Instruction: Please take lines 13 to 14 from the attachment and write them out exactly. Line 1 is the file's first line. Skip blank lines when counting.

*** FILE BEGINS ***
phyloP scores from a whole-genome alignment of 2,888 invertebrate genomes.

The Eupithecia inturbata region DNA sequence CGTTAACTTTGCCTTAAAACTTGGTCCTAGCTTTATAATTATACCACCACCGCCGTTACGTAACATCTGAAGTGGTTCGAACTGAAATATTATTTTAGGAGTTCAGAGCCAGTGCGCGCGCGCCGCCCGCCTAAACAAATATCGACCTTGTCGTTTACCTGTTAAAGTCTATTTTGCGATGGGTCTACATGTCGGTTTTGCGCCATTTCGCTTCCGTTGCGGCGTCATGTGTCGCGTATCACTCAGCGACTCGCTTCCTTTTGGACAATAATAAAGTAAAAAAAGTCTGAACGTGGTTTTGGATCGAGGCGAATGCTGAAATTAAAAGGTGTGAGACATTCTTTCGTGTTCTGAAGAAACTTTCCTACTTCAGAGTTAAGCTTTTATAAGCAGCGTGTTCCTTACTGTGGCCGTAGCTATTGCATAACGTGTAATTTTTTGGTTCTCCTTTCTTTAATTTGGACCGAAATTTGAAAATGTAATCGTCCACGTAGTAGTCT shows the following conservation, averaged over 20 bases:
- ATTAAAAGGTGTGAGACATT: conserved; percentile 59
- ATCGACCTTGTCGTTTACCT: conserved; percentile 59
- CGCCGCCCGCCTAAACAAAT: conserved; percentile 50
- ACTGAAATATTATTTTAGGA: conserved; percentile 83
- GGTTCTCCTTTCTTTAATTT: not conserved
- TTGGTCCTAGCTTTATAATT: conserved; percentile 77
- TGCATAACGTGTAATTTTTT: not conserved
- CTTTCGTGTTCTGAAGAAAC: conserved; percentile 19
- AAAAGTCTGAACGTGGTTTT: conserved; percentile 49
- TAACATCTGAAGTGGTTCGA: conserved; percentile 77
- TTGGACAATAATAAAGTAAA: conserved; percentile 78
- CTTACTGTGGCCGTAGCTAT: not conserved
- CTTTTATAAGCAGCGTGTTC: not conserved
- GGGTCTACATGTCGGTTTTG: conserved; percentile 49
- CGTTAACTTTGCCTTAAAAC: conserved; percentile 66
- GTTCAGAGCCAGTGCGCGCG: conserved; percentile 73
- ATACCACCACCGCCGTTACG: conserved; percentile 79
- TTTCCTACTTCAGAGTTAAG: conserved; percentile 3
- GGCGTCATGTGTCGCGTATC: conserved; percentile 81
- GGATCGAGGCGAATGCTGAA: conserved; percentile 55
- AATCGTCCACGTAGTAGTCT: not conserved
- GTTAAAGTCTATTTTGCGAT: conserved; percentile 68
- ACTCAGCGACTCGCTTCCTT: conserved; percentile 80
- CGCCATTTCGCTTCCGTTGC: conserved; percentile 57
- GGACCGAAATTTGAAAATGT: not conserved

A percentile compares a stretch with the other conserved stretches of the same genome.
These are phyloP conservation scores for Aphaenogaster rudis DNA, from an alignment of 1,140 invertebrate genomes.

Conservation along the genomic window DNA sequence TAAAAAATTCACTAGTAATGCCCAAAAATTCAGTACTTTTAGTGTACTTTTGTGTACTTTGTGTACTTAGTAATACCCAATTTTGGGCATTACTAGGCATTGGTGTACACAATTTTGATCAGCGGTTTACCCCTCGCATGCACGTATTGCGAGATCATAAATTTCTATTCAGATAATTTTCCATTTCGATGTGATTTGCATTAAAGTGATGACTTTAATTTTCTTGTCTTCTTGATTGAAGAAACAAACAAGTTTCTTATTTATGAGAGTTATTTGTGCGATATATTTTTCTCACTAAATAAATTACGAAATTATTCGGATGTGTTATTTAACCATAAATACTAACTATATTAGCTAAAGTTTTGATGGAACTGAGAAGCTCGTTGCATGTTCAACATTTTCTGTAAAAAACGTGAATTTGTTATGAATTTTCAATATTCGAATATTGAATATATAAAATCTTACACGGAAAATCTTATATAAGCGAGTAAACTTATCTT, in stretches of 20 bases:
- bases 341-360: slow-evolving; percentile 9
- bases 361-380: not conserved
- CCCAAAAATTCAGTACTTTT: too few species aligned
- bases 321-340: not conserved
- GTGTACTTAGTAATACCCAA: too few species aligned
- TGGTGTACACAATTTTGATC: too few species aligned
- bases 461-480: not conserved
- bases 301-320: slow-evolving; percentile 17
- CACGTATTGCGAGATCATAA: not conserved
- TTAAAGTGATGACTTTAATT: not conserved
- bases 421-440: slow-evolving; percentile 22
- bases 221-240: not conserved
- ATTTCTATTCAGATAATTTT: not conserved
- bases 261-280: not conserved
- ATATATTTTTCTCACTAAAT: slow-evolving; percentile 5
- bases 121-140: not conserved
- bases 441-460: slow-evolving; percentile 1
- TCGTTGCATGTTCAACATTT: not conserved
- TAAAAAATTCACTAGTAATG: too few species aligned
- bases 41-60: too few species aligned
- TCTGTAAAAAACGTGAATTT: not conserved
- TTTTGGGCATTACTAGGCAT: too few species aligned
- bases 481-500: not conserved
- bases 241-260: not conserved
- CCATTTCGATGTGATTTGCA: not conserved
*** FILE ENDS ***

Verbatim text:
- TTGGACAATAATAAAGTAAA: conserved; percentile 78
- CTTACTGTGGCCGTAGCTAT: not conserved